Competition in Virtual Worlds and Generative AI - Nexa Center's submission

Competition in Virtual Worlds and Generative AI

Nexa Center's submission

Call for contributions by the European Commission

About the call

eur-lexDigital markets have become one of the main areas of attention for competition law enforcers, as well as for regulatory authorities and legislators, in recent years, as European citizens increasingly build their daily lives around digital products and services.

The concept of “metaverse” or “Virtual Worlds” has come to the fore as a term to describe the next stage in this digital transformation. A “Virtual World” seems to be widely regarded as a simulated, immersive environment – in its ultimate form amounting to a persistent, always-on world that operates in real time and is accessible everywhere. However, there are many different views on the future shape of Virtual Worlds, including whether there will be a single Virtual World platform or, rather, a collection of multiple Virtual Worlds.

On 11 July 2023 the Commission published a Communication on Virtual Worlds and Web 4.0, setting out a vision, strategy and proposed actions to lay the foundations for the long-term transition towards Web 4.0 and the development of Virtual Worlds. The concept of generative artificial intelligence (“Generative AI”) has equally attracted considerable public interest.

The EU’s approach to artificial intelligence centers on excellence and trust, aiming to boost research and industrial capacity while ensuring safety and fundamental rights.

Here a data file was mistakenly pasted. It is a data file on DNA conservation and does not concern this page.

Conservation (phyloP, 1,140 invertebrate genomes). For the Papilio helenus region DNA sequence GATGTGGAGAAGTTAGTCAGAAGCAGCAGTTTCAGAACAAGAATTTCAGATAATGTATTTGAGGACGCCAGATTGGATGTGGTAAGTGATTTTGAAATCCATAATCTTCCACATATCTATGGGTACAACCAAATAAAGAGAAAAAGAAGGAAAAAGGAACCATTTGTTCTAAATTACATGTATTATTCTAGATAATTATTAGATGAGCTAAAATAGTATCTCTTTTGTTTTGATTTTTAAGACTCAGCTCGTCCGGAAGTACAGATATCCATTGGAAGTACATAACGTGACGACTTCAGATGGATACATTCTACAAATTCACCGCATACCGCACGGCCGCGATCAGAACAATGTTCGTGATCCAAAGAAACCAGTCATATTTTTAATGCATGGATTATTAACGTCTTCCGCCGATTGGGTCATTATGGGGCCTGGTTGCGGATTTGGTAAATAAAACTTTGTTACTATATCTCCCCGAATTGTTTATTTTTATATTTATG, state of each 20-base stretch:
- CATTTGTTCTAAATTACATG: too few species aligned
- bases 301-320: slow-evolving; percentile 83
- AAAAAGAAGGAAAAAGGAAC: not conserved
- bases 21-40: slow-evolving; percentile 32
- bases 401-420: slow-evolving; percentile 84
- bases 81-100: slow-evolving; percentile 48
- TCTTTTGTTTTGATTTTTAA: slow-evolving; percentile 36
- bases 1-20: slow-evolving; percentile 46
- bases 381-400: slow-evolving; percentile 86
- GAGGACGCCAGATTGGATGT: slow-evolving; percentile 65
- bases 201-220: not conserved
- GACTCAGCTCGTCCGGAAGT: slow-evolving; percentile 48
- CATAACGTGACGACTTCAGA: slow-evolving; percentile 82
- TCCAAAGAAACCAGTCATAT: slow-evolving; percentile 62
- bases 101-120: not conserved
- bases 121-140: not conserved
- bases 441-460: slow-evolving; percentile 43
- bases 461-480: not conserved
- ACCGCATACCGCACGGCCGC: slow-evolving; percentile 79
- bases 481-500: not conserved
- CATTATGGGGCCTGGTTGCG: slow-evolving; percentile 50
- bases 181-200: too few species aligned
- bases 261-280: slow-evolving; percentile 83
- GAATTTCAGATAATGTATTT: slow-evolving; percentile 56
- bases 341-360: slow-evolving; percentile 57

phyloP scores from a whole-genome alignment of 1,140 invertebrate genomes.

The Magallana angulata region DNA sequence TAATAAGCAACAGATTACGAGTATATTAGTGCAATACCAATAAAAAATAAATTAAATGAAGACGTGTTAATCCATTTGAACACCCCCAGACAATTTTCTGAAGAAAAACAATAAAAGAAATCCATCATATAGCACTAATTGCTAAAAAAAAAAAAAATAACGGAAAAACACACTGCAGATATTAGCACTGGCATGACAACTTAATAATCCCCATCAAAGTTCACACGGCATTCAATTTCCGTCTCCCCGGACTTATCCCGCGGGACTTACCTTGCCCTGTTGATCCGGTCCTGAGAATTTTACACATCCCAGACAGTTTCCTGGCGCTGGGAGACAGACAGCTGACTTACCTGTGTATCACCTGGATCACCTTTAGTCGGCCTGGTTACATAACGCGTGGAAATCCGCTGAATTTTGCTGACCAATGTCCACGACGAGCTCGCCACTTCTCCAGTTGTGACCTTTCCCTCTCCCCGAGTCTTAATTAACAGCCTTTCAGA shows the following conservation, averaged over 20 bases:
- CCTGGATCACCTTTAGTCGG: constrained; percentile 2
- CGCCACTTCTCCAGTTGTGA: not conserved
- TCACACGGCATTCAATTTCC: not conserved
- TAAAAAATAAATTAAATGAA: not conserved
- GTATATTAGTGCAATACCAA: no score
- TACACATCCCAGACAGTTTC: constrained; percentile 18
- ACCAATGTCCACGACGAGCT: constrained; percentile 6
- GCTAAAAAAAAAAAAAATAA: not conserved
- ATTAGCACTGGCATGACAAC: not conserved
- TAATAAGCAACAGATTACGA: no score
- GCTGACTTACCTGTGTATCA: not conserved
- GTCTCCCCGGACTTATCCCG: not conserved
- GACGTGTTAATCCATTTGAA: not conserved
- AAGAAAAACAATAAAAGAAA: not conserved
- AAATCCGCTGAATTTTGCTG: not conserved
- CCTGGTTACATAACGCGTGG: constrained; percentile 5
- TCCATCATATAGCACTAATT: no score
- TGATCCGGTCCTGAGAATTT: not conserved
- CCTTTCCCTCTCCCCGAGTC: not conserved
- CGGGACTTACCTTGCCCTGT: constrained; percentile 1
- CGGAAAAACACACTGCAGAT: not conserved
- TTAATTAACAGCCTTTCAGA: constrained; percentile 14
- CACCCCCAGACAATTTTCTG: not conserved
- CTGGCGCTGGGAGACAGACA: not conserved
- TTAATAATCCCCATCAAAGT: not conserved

While Virtual Worlds and generative AI systems are still taking shape, it has become clear that the potential impacts of this new phase of digital transformation could be wide-ranging with new technologies, business models and markets.

Digital markets can be fast moving and innovative, but they may also present certain characteristics (network effects, lack of multi-homing, “tipping”), which can result in entrenched market positions and potential harmful competition behaviour that is difficult to address afterwards.

Therefore, it appears opportune for the Commission as a competition law enforcer to engage in a forward-looking analysis of technology and market trends to identify potential competition issues that may arise in these fields.

The purpose of these calls for contributions is to gather specific information and views in relation to competition aspects from regulatory experts, academia, industry and consumer organisations. The Commission may organise a workshop with relevant stakeholders to discuss these issues further building on the responses to the consultation.

Here you can access Nexa Center's submission to the Public Consultation.